Speakeasy Science

Arsenic and an old horse story

The name Phar Lap comes from an Asian word for lightning; a sky flash. A passing dazzle of light, a spark in the night.

And so he was, the big copper racehorse, born in New Zealand, trained in Australia, whose dazzling speed made him one of those unexpected beacons of hope during the Great Depression and who, according to a report published in an international chemistry journal in April, was killed by a massive dose of arsenic.
Of course, no one who follows race horse history could be entirely surprised by that finding. For one thing, it built on preliminary results from 2006. But from the day Phar Lap died in California on April 5, 1932, rumors have circulated and suspicion simmered that he was killed by someone from the gambling syndicates who had invested in other horses.
After all, gamblers in Australia had earlier tried to shoot the big horse.
The Wonder Horse — one of his many nicknames, along with the Red Terror — was born in October 1926 in New Zealand and thought to have so little promise that he was purchased as a two-year-old by American businessman David J. Davis for about $130 (US). As the story goes, when the gangly youngster shambled into sight, the new owner was so horrified, he refused to pay to train him. The Australian trainer, Harry Telford, offered to train the colt for free in exchange for eventual part ownership of the horse.

Phar Lap won his first race a year later and, as they say, didn’t look back. He’d matured into a beautiful, powerful chestnut with a cheerful disposition and a drive to win. Too much of a winner, some thought. On November 1, 1930, the day of the prestigous Melbourne Cup, a car started following him on the way back from morning practice and shots — apparently ordered by a rival owner — were fired at the big horse. They missed, and no one was ever caught although a furious Davis offered a $100 reward, huge for the time. Phar Lap, though, remained unfazed. And won the race.

In fact, it was one of 14 straight victories that year, followed by 14 straight victories in 1931. In his four-year racing career, Phar Lap ran hard and often and fast. He won 37 of 51 races, and that would include his last.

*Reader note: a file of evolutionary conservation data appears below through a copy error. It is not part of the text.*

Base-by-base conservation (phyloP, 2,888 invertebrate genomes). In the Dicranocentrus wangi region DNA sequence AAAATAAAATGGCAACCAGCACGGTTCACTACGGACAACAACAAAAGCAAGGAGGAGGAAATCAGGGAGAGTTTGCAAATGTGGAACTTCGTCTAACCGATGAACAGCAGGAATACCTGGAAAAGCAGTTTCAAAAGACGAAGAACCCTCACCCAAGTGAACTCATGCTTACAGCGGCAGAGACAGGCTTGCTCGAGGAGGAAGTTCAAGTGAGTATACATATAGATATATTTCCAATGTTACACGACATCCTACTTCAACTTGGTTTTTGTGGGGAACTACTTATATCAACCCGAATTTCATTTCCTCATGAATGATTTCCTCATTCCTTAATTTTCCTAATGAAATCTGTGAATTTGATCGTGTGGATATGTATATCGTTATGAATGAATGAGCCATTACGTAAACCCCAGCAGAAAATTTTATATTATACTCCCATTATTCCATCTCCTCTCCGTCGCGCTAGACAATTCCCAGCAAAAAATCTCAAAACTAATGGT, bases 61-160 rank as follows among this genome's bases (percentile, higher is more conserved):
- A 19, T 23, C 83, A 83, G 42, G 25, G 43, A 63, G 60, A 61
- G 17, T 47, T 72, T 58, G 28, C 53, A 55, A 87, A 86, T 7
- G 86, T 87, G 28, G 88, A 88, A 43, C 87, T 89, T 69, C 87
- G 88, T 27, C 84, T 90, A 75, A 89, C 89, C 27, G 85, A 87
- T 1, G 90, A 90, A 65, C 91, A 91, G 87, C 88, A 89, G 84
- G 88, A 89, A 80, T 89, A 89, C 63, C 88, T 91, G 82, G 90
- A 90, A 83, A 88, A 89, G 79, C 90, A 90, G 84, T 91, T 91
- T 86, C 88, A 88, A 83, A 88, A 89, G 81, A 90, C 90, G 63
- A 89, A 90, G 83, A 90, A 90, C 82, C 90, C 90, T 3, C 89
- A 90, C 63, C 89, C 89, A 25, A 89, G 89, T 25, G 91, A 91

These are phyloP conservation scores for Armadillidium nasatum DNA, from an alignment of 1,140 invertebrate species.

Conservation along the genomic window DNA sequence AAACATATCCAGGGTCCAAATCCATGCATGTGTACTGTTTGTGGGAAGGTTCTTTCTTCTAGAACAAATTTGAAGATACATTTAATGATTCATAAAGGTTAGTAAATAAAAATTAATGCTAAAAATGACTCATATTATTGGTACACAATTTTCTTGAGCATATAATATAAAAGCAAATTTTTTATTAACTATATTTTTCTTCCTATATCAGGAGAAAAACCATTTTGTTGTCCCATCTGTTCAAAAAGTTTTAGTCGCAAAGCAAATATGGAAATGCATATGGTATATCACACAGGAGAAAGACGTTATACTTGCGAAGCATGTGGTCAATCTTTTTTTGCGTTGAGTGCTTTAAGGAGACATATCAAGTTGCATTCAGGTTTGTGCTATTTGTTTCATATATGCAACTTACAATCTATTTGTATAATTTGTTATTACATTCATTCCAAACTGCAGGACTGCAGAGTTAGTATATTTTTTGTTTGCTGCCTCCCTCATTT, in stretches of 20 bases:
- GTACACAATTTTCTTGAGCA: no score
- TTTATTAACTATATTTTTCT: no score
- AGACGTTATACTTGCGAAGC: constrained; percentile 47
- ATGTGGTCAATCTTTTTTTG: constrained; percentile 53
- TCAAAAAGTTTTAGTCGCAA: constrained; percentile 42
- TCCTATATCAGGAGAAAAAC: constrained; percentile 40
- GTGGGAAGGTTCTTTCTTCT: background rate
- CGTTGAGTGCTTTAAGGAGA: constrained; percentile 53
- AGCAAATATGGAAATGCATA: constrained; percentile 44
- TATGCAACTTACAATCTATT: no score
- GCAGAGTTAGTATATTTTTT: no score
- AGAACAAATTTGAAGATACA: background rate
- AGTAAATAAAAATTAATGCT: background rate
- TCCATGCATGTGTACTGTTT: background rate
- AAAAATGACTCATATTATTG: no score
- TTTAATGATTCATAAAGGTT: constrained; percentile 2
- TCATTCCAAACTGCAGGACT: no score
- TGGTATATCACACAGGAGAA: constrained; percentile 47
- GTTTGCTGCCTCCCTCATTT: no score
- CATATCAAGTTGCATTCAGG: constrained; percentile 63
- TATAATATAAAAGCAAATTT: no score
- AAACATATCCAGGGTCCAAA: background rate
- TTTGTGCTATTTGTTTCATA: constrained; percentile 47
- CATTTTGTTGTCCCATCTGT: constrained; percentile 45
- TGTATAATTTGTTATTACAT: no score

Davis, by now enamoured of his bargain colt, decided to enter him in an international big prize race, the Agua Caliente Handicap, at a track near Tijuana, Mexico. The purse for the winner of that race would be more than $11,000 (comparable to about $100,000 today). Although Telford was reluctant, Phar Lap was shipped by boat to Mexico. In a hard-fought race, he once again triumphed in a flying finish, still watchable, in fact, in a YouTube video.

Three days later he was dying.

Davis had moved him to a private ranch near Menlo Park, California, while he negotiated for entrance into other lucrative private races. On that morning of April 5, 1932, one of the stablehands found the big horse convulsing in agony. Phar Lap died several hours later. Speculation of deliberate poisoning has followed his story ever since, although alternative theories have been offered — from severe gastroenteritis to accidental poisoning from the use of pesticides on the ranch.

Phar Lap was such a sweet-natured horse that those who knew him mourned not only the loss of a champion athlete but the loss of a friend. Telford said, “A human being couldn’t have had more sense. He was almost human, could do anything but talk … I loved that horse.”
The racehorse was such a hero — and a martyr — to fans in Australia and New Zealand that museums from both countries telegraphed to ask for the chance to display the horse. Davis, after consulting with Telford, decided to send Phar Lap’s “great” heart to Australia’s National Institute of Anatomy in Canberra. The skeleton went to the Dominion Museum in New Zealand. And the hide was sent to the National Museum of Victoria, in Melbourne, where taxidermists labored for four months to create a life-like replica of the Wonder Horse, from his shining red coat to his tousled mane.
In the years since his death, songs have been written to the horse, movies been made about his life story. But it’s that mane that eventually solved the mystery of what — if not who — killed Phar Lap. Australian researchers removed six hairs and then used a highly specialized x-ray microsope to bombard them with intense radiation, illuminating the chemical makeup of the hair. The analysis (done at Argonne National Laboratory in Illinois) is so precise that it allows scientists to tell whether material was absorbed from the blood or introduced after death, such as through embalming processes.
In the case of Phar Lap, researchers were able to determine that arsenic had been metabolized: the horse had been given a massive dose of arsenic one to two days before he died. Those preliminary results were released a couple years ago. The final report, the official conclusion, was published in April under the title Determination of Arsenic Poisoning and Metabolism in Hair by Synchrotron Radiation: The Case of Phar Lap.
A tidy, scientific way of describing a shameful episode and an example of epically bad sportsmanship. I’m glad that researchers in Australia were so determined to find some answers about the death of Phar Lap, even it serves only to remind us of the realities of the American horse racing business of the 1930s, with its underpinnings of crooked money and sweaty desperation.